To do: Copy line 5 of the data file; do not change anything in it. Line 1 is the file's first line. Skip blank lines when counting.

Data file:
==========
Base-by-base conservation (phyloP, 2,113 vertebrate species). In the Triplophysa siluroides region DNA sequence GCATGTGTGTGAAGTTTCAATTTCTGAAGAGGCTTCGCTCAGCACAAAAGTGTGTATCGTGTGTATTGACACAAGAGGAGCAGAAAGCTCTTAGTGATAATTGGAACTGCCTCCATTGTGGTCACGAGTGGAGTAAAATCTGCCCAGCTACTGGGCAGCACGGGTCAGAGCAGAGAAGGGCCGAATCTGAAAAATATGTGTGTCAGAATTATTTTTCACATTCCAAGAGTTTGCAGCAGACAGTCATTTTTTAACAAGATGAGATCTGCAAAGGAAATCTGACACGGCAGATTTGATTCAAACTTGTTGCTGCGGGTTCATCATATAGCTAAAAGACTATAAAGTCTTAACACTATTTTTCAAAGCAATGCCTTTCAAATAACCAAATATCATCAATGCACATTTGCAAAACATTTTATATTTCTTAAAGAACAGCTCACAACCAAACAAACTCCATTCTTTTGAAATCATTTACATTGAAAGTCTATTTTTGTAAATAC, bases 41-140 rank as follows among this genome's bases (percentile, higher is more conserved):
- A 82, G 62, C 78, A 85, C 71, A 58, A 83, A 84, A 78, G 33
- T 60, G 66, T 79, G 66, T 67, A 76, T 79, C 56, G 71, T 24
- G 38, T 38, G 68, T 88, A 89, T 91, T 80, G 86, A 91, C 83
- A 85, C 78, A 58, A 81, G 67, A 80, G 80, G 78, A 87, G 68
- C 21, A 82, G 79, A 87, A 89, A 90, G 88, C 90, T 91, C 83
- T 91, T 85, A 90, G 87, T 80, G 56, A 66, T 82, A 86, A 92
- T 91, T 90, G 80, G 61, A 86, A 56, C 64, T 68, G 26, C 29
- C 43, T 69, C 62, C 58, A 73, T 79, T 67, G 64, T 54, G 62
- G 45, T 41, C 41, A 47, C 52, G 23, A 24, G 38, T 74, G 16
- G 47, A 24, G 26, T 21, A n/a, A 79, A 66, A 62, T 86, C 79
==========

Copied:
- A 85, C 78, A 58, A 81, G 67, A 80, G 80, G 78, A 87, G 68